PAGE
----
Further proofs for specific exponents were contributed by a number of mathematicians, including Euler, Legendre and Hilbert. The problem was reduced to proving the conjecture for exponents n that were prime; Germain proved a special case for all primes less than 100, while Kummer proved it for all regular primes. Building on Kummer’s work, other mathematicians were able to prove the conjecture for all odd primes up to four million, but a general proof appeared to be out of reach.

The final proof of the conjecture for all n came in the late 20th century. Andrew Wiles, building on the work of Gerhard Frey and Ken Ribet, presented a proof of the modularity theorem for semistable elliptic curves (via proof of the Taniyama-Shimura conjecture), applying techniques from algebraic geometry and number theory. His two manuscripts, published in 1995 in the Annals of Mathematics, were the last step in proving Fermat’s Last Theorem, 358 years after it was conjectured: “Modular elliptic curves and Fermat’s Last Theorem” and “Ring theoretic properties of certain Hecke algebras“. The proof itself is over 100 pages long and consumed seven years of Wiles’ research time.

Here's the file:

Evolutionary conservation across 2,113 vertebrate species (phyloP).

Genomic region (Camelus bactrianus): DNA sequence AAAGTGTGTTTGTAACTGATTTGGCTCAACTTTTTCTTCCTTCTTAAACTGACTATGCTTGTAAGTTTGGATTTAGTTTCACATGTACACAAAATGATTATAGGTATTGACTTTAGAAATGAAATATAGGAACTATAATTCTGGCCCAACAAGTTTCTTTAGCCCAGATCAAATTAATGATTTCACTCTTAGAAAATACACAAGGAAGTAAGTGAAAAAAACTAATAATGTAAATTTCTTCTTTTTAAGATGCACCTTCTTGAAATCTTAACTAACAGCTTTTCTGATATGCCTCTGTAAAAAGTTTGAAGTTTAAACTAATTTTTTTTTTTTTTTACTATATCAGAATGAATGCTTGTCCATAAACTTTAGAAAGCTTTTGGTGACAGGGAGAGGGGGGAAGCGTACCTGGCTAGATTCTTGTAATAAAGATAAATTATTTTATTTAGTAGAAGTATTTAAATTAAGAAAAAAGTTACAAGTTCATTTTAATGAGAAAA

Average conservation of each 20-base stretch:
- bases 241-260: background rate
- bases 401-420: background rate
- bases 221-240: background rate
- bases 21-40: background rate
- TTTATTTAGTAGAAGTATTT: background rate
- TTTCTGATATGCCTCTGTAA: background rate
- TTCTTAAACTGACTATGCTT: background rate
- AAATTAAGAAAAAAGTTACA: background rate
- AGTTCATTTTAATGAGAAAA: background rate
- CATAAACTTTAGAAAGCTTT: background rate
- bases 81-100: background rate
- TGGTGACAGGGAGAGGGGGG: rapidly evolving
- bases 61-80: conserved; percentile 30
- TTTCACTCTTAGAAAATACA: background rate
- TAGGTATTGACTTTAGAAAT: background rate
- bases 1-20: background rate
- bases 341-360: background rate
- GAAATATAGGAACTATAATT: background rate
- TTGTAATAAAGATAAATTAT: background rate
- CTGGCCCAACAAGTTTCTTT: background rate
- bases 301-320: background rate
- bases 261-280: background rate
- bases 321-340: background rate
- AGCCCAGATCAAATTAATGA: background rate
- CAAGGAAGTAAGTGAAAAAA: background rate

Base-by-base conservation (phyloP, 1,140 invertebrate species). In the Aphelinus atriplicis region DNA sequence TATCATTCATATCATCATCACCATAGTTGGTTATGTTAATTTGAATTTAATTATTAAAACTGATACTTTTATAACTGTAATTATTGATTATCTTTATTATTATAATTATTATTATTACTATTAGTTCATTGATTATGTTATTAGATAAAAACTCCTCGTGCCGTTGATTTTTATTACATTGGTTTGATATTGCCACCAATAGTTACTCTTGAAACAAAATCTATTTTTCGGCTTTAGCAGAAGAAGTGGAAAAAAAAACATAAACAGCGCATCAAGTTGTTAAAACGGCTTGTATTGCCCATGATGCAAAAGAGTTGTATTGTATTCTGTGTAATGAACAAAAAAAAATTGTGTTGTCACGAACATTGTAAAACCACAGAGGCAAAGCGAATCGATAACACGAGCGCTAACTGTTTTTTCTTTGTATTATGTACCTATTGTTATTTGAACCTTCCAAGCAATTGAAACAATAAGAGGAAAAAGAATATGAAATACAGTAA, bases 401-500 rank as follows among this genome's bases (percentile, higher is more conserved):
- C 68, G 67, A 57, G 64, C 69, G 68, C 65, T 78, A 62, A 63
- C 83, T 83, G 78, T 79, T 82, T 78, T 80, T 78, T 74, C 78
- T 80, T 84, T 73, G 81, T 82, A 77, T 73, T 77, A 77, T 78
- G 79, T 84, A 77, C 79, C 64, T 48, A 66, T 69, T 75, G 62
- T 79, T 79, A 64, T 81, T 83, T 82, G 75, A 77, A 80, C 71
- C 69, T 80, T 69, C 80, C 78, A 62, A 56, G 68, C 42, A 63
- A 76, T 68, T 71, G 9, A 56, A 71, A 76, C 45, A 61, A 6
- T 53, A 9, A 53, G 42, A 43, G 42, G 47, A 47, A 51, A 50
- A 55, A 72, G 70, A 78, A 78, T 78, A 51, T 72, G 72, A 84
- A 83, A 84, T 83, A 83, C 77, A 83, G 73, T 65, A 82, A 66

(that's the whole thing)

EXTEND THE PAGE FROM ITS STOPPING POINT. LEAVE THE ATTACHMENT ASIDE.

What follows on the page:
But the question remains: did Fermat possess a general proof? Wiles’ proof relies on mathematical techniques developed in the 20th century, which would have been alien to Fermat. Most mathematicians and science historians doubt that Fermat had a valid proof of his theorem for all exponents n, as it would have had to have been elementary, given mathematical knowledge of the time.

Over three centuries of effort on this problem, enhancing its notoriety as the most demanding riddle in mathematics (even transcending popular culture), all because of small margins.